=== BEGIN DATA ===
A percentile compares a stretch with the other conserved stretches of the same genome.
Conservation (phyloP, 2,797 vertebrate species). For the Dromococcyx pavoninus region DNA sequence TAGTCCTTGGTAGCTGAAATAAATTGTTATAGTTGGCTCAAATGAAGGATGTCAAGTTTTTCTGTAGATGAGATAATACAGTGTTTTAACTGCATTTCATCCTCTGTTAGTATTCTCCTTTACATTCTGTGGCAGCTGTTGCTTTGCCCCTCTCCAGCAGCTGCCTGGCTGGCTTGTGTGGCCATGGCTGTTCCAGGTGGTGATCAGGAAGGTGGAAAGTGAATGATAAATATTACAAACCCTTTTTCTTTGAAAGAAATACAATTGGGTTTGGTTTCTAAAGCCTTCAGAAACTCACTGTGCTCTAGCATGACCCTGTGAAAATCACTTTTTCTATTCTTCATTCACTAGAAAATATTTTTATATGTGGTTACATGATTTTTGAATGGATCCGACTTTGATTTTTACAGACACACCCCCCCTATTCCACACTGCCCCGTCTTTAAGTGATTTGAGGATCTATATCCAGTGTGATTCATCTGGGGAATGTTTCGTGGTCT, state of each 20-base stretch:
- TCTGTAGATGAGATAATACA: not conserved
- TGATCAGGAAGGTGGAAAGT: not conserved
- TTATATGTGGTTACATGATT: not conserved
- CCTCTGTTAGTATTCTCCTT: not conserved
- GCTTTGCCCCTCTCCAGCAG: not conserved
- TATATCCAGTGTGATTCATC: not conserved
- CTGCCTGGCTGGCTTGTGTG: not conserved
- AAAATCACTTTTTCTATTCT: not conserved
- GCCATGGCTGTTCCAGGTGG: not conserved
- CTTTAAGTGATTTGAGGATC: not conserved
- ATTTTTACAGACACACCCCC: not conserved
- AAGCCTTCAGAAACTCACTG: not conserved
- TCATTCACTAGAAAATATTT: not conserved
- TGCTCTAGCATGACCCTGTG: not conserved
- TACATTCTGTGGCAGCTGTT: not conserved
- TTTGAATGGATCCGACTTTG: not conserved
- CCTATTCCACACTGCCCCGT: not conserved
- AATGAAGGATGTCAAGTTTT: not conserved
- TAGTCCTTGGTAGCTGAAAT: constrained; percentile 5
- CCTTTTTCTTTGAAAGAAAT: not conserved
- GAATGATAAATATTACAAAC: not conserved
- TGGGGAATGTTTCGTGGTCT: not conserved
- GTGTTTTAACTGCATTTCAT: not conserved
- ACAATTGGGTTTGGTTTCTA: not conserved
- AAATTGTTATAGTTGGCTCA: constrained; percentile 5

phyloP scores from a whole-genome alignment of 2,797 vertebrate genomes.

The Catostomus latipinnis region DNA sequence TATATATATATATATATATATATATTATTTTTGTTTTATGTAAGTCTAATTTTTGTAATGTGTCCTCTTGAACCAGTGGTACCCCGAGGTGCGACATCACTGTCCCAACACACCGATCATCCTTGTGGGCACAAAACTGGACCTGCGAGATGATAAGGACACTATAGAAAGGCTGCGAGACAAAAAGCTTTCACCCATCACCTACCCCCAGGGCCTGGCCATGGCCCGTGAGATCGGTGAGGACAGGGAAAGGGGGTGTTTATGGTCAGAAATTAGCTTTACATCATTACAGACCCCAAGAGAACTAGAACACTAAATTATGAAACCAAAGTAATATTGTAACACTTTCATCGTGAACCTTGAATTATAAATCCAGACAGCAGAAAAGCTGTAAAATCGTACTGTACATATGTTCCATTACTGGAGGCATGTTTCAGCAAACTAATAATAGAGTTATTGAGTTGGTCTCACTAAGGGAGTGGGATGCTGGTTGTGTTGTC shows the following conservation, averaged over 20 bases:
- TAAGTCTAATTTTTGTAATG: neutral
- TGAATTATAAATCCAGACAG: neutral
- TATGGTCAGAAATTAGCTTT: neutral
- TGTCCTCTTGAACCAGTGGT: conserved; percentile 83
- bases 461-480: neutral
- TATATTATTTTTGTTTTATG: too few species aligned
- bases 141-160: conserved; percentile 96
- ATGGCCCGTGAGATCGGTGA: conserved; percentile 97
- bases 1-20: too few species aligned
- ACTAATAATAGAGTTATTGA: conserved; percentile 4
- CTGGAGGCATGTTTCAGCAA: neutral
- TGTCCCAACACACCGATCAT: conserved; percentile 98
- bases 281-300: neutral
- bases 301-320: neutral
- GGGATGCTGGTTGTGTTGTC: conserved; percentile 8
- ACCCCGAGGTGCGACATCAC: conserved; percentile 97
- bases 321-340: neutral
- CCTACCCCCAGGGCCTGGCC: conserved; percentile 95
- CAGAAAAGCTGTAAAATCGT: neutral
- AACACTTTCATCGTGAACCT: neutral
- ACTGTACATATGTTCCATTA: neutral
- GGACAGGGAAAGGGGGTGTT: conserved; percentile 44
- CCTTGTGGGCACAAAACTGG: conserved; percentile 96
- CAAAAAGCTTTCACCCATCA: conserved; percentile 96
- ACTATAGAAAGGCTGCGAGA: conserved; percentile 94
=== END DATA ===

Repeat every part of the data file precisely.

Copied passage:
A percentile compares a stretch with the other conserved stretches of the same genome.
Conservation (phyloP, 2,797 vertebrate species). For the Dromococcyx pavoninus region DNA sequence TAGTCCTTGGTAGCTGAAATAAATTGTTATAGTTGGCTCAAATGAAGGATGTCAAGTTTTTCTGTAGATGAGATAATACAGTGTTTTAACTGCATTTCATCCTCTGTTAGTATTCTCCTTTACATTCTGTGGCAGCTGTTGCTTTGCCCCTCTCCAGCAGCTGCCTGGCTGGCTTGTGTGGCCATGGCTGTTCCAGGTGGTGATCAGGAAGGTGGAAAGTGAATGATAAATATTACAAACCCTTTTTCTTTGAAAGAAATACAATTGGGTTTGGTTTCTAAAGCCTTCAGAAACTCACTGTGCTCTAGCATGACCCTGTGAAAATCACTTTTTCTATTCTTCATTCACTAGAAAATATTTTTATATGTGGTTACATGATTTTTGAATGGATCCGACTTTGATTTTTACAGACACACCCCCCCTATTCCACACTGCCCCGTCTTTAAGTGATTTGAGGATCTATATCCAGTGTGATTCATCTGGGGAATGTTTCGTGGTCT, state of each 20-base stretch:
- TCTGTAGATGAGATAATACA: not conserved
- TGATCAGGAAGGTGGAAAGT: not conserved
- TTATATGTGGTTACATGATT: not conserved
- CCTCTGTTAGTATTCTCCTT: not conserved
- GCTTTGCCCCTCTCCAGCAG: not conserved
- TATATCCAGTGTGATTCATC: not conserved
- CTGCCTGGCTGGCTTGTGTG: not conserved
- AAAATCACTTTTTCTATTCT: not conserved
- GCCATGGCTGTTCCAGGTGG: not conserved
- CTTTAAGTGATTTGAGGATC: not conserved
- ATTTTTACAGACACACCCCC: not conserved
- AAGCCTTCAGAAACTCACTG: not conserved
- TCATTCACTAGAAAATATTT: not conserved
- TGCTCTAGCATGACCCTGTG: not conserved
- TACATTCTGTGGCAGCTGTT: not conserved
- TTTGAATGGATCCGACTTTG: not conserved
- CCTATTCCACACTGCCCCGT: not conserved
- AATGAAGGATGTCAAGTTTT: not conserved
- TAGTCCTTGGTAGCTGAAAT: constrained; percentile 5
- CCTTTTTCTTTGAAAGAAAT: not conserved
- GAATGATAAATATTACAAAC: not conserved
- TGGGGAATGTTTCGTGGTCT: not conserved
- GTGTTTTAACTGCATTTCAT: not conserved
- ACAATTGGGTTTGGTTTCTA: not conserved
- AAATTGTTATAGTTGGCTCA: constrained; percentile 5

phyloP scores from a whole-genome alignment of 2,797 vertebrate genomes.

The Catostomus latipinnis region DNA sequence TATATATATATATATATATATATATTATTTTTGTTTTATGTAAGTCTAATTTTTGTAATGTGTCCTCTTGAACCAGTGGTACCCCGAGGTGCGACATCACTGTCCCAACACACCGATCATCCTTGTGGGCACAAAACTGGACCTGCGAGATGATAAGGACACTATAGAAAGGCTGCGAGACAAAAAGCTTTCACCCATCACCTACCCCCAGGGCCTGGCCATGGCCCGTGAGATCGGTGAGGACAGGGAAAGGGGGTGTTTATGGTCAGAAATTAGCTTTACATCATTACAGACCCCAAGAGAACTAGAACACTAAATTATGAAACCAAAGTAATATTGTAACACTTTCATCGTGAACCTTGAATTATAAATCCAGACAGCAGAAAAGCTGTAAAATCGTACTGTACATATGTTCCATTACTGGAGGCATGTTTCAGCAAACTAATAATAGAGTTATTGAGTTGGTCTCACTAAGGGAGTGGGATGCTGGTTGTGTTGTC shows the following conservation, averaged over 20 bases:
- TAAGTCTAATTTTTGTAATG: neutral
- TGAATTATAAATCCAGACAG: neutral
- TATGGTCAGAAATTAGCTTT: neutral
- TGTCCTCTTGAACCAGTGGT: conserved; percentile 83
- bases 461-480: neutral
- TATATTATTTTTGTTTTATG: too few species aligned
- bases 141-160: conserved; percentile 96
- ATGGCCCGTGAGATCGGTGA: conserved; percentile 97
- bases 1-20: too few species aligned
- ACTAATAATAGAGTTATTGA: conserved; percentile 4
- CTGGAGGCATGTTTCAGCAA: neutral
- TGTCCCAACACACCGATCAT: conserved; percentile 98
- bases 281-300: neutral
- bases 301-320: neutral
- GGGATGCTGGTTGTGTTGTC: conserved; percentile 8
- ACCCCGAGGTGCGACATCAC: conserved; percentile 97
- bases 321-340: neutral
- CCTACCCCCAGGGCCTGGCC: conserved; percentile 95
- CAGAAAAGCTGTAAAATCGT: neutral
- AACACTTTCATCGTGAACCT: neutral
- ACTGTACATATGTTCCATTA: neutral
- GGACAGGGAAAGGGGGTGTT: conserved; percentile 44
- CCTTGTGGGCACAAAACTGG: conserved; percentile 96
- CAAAAAGCTTTCACCCATCA: conserved; percentile 96
- ACTATAGAAAGGCTGCGAGA: conserved; percentile 94